Be Brave


Yesterday was the memorial service for my friend Gwen, who was part of my MBC support group. Gwen was just 38 and left behind a husband and two daughters. There is just no way to understand or explain why she got this disease, why no treatment ever worked, why someone with so much life would lose it so quickly.

Gwen and I clicked from the beginning and I learned so much from her. But the biggest lesson was definitely about bravery. She had a tattoo on her wrist with an arrow and the words “Be Brave.” At her service yesterday, there were temporary tattoos of this for everyone. To be honest, at first I didn’t understand or agree with all of these “bravery” references all over her Facebook page. I hate the battle/war metaphor we use for cancer. There are no winners, the fight was rigged from the start.

But what Gwen was talking about was not the bravery patients show when we continue treatments that suck. It’s not the bravery of tolerating pain or discomfort. It’s not battling to win against the unbeatable. Gwen was talking about the bravery of continuing to be open and loving and happy despite the cancer. She didn’t shut herself off from family and friends. Her example encouraged them to not shut themselves off from her, either. It’s not easy to stay close to someone with terminal cancer. People want to protect themselves from the inevitable pain of loss. But Gwen inspired the people in her life to continue to show up for her. To check in with her, to laugh with her, to share even more of themselves. That was how she would “be brave.”

The program at her memorial included something she wrote on Facebook last Autumn. It’s simple but so powerful:

Reminding myself this morning that bravery doesn’t mean you are without fear. It simply means that you find courage inside to keep on keeping on in spite of that fear. Cancer sucks. #bebrave

I’m going to try harder to follow Gwen’s example. To keep showing up for my own life and the lives of my friends. To reach out more. To take every opportunity to tell people that I love them. I’ve never been a very emotional person and I have an even harder time being demonstrative. So folks, be prepared. I’m going to hug you when I see you. I’m going to say “I love you” when we part. I’m going to email you and text you and ask you about what’s happening in your life. And I’m going to expect you to tell me. Just because I have cancer doesn’t mean that your problems aren’t important. So complain to me, ask me for sympathy, expect me to support you. I want to be there for you. I want to have closer friendships in my life. I want all of us to be brave enough to risk the pain that will inevitably come when we say goodbye someday. I want to be worth that to you, and to myself.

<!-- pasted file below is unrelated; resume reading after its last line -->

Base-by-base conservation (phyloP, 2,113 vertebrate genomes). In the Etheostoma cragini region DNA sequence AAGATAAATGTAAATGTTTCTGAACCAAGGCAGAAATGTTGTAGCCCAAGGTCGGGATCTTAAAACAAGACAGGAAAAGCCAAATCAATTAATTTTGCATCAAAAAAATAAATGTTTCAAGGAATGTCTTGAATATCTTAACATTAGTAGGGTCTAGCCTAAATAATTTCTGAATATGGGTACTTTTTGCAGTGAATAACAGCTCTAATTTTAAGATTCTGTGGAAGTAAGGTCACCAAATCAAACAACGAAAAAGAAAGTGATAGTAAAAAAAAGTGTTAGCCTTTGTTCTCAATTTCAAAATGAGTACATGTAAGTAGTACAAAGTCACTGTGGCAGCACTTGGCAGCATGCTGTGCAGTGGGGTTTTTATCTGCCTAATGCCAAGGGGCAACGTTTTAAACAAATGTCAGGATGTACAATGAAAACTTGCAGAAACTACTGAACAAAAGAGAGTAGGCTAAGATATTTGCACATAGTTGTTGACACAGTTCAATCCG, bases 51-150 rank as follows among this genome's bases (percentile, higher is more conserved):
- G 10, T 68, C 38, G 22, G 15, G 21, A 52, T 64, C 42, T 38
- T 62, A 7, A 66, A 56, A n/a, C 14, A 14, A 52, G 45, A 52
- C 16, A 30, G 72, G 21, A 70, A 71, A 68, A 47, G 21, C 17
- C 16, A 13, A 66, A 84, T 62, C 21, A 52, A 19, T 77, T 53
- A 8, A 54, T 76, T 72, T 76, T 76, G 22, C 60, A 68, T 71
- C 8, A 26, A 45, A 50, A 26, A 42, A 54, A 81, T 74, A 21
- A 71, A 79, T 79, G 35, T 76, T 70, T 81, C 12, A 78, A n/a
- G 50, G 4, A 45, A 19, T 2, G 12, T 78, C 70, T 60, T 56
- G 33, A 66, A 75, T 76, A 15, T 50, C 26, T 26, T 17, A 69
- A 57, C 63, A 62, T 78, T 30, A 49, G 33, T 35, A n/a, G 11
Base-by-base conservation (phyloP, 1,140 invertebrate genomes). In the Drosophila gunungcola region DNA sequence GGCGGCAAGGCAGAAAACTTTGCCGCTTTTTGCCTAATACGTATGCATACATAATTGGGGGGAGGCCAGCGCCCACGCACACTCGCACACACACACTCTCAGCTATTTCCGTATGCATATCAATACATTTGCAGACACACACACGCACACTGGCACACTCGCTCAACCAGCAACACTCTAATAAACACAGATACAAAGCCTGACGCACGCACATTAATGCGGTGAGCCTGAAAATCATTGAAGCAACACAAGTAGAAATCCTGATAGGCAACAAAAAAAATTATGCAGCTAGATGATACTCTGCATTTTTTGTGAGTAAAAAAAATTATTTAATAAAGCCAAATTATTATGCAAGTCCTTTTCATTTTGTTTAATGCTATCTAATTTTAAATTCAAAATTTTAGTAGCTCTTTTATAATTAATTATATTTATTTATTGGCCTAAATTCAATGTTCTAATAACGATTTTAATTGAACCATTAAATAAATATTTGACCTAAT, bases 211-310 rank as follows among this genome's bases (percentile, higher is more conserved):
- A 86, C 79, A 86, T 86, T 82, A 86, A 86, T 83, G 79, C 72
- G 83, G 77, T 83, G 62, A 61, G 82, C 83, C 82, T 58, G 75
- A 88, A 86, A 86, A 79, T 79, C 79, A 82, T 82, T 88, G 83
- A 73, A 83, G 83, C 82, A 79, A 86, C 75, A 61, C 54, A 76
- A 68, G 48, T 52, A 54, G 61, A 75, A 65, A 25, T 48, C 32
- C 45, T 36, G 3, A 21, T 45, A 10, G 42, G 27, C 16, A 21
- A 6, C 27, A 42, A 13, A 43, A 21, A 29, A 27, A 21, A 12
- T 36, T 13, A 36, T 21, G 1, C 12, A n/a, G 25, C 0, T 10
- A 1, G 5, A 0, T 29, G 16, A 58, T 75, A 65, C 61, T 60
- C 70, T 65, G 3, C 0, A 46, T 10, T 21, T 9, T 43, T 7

Thank you, Gwen. I’m going to do you proud. #bebrave

3 thoughts on “Be Brave”

  1. I am standing here reading your post and thinking about how much I love having you in my life. I treasure all our time spent together over the years. I am ready for all the hugs and love you want to throw at me. Can hardly wait to see you…………..

  2. Karen, I am really moved by your post. I lost a very close friend to cancer in May 2013. She too left behind a husband and two children, both adopted and losing their mother for a second time. I’m sure that Gwen would feel good to know how your are feeling in response to her loss. Of course, I don’t really know you well but I have been very impressed from the first time I met you by your attitude and demeanor in the face of the difficulties you face on a daily basis. I’ve told my close friends about you and the fact that I admire your spirit and strength to say nothing of your kindness. All my best wishes, Suzanne

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